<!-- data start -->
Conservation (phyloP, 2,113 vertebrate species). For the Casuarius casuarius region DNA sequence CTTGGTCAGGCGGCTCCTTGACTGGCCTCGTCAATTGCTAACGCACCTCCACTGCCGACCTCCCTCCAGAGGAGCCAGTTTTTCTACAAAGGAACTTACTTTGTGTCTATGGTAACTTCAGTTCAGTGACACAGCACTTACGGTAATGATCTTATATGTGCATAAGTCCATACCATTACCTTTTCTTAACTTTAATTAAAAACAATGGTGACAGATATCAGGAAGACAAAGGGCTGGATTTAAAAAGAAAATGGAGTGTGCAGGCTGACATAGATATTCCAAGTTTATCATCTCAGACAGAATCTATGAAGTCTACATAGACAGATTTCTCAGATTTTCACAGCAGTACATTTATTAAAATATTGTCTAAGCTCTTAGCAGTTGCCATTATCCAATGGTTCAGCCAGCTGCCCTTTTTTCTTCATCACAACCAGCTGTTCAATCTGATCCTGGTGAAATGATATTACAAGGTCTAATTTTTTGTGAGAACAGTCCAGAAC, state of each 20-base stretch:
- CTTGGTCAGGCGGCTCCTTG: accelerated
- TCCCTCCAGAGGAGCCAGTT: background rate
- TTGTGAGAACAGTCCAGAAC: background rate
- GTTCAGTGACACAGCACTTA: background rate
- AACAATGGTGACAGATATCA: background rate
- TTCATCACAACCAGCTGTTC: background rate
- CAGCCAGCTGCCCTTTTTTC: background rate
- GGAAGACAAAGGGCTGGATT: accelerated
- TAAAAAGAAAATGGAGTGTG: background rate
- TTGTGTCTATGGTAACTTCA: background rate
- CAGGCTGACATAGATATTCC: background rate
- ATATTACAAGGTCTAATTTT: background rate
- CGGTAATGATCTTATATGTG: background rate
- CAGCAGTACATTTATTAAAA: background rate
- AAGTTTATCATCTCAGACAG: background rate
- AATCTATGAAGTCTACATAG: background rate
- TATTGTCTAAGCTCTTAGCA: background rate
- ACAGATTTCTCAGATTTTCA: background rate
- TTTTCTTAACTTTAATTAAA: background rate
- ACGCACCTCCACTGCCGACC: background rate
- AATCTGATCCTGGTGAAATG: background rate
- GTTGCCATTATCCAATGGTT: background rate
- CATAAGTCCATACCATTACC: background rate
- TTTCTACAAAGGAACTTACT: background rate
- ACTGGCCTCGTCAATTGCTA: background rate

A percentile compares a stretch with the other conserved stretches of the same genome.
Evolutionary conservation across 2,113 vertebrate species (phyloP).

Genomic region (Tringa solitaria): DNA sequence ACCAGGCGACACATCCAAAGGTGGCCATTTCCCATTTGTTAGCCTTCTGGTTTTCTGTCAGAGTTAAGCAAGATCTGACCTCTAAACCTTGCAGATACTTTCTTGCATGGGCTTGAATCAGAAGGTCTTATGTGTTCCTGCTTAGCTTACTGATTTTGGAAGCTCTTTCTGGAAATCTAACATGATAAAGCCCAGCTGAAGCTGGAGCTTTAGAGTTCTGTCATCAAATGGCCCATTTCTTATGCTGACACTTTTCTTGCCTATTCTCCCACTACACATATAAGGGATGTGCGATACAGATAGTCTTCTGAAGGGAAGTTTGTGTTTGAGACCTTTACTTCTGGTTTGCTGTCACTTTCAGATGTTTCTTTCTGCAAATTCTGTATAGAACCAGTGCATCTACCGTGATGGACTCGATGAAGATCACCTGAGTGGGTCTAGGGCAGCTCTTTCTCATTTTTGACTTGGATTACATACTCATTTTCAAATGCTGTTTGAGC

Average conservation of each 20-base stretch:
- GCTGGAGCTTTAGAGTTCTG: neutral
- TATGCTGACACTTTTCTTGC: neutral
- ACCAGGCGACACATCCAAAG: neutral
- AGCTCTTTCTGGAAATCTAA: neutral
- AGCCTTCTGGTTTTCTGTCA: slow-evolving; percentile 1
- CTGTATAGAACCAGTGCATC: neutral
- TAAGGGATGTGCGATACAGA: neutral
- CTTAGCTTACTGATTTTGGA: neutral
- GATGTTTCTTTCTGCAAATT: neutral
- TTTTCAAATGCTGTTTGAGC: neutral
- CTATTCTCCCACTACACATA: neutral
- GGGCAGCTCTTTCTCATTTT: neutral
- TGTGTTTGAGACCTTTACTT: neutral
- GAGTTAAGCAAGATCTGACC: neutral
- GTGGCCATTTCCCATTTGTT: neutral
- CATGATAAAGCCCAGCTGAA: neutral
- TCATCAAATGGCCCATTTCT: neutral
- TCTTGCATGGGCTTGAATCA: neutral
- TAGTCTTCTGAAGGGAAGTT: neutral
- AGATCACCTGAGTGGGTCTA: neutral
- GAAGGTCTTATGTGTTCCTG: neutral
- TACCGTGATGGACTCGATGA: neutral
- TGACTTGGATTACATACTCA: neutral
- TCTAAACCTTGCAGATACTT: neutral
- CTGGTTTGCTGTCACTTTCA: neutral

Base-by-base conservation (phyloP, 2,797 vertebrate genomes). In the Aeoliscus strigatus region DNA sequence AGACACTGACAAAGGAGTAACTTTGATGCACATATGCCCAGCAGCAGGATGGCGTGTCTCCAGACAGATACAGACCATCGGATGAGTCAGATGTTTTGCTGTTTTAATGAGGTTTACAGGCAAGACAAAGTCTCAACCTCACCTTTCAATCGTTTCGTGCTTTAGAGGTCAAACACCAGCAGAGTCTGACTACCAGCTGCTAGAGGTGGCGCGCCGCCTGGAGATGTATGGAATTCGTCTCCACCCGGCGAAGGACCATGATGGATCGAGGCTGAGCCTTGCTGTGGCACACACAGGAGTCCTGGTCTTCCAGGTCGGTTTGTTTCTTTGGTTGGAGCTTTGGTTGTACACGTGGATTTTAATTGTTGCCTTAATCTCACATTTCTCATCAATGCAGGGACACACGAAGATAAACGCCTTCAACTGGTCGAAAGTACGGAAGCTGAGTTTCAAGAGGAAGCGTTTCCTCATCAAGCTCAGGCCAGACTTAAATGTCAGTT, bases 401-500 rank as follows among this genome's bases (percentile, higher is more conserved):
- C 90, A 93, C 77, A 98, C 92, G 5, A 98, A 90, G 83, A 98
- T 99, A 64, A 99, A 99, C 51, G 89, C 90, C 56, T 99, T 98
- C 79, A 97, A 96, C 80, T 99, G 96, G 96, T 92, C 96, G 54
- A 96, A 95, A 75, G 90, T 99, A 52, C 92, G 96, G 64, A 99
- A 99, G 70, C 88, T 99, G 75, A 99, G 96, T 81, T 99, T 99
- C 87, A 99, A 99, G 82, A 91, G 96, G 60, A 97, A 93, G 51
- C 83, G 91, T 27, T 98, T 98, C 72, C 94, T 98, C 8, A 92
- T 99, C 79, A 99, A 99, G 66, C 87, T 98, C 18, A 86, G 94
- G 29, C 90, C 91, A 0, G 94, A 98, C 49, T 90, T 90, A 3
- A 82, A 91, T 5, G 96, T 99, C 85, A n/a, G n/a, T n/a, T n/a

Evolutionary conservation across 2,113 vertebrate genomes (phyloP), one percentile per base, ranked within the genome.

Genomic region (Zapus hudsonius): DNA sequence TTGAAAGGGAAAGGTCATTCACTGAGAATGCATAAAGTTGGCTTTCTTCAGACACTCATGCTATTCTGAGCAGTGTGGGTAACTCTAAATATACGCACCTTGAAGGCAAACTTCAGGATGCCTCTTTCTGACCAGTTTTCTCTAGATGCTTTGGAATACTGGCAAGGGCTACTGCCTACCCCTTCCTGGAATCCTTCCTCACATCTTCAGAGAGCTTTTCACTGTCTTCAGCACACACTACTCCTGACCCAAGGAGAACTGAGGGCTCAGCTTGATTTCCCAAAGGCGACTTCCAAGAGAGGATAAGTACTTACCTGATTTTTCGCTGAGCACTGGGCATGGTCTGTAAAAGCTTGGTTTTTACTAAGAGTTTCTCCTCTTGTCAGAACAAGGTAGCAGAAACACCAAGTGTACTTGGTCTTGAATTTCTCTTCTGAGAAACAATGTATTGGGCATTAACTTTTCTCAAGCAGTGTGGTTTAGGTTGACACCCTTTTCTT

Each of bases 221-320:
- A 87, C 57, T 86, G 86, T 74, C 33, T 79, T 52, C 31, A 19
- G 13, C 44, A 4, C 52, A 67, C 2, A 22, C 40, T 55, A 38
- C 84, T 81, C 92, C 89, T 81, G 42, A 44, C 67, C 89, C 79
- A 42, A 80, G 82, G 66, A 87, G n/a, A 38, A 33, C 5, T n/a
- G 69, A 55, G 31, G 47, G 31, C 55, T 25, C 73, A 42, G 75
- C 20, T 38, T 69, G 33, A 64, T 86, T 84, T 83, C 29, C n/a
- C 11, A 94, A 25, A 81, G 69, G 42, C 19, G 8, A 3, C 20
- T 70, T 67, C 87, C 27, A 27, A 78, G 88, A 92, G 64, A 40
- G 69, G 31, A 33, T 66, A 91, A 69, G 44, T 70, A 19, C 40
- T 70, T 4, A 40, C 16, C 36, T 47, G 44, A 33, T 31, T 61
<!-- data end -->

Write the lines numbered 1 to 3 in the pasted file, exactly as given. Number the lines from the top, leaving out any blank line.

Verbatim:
Conservation (phyloP, 2,113 vertebrate species). For the Casuarius casuarius region DNA sequence CTTGGTCAGGCGGCTCCTTGACTGGCCTCGTCAATTGCTAACGCACCTCCACTGCCGACCTCCCTCCAGAGGAGCCAGTTTTTCTACAAAGGAACTTACTTTGTGTCTATGGTAACTTCAGTTCAGTGACACAGCACTTACGGTAATGATCTTATATGTGCATAAGTCCATACCATTACCTTTTCTTAACTTTAATTAAAAACAATGGTGACAGATATCAGGAAGACAAAGGGCTGGATTTAAAAAGAAAATGGAGTGTGCAGGCTGACATAGATATTCCAAGTTTATCATCTCAGACAGAATCTATGAAGTCTACATAGACAGATTTCTCAGATTTTCACAGCAGTACATTTATTAAAATATTGTCTAAGCTCTTAGCAGTTGCCATTATCCAATGGTTCAGCCAGCTGCCCTTTTTTCTTCATCACAACCAGCTGTTCAATCTGATCCTGGTGAAATGATATTACAAGGTCTAATTTTTTGTGAGAACAGTCCAGAAC, state of each 20-base stretch:
- CTTGGTCAGGCGGCTCCTTG: accelerated
- TCCCTCCAGAGGAGCCAGTT: background rate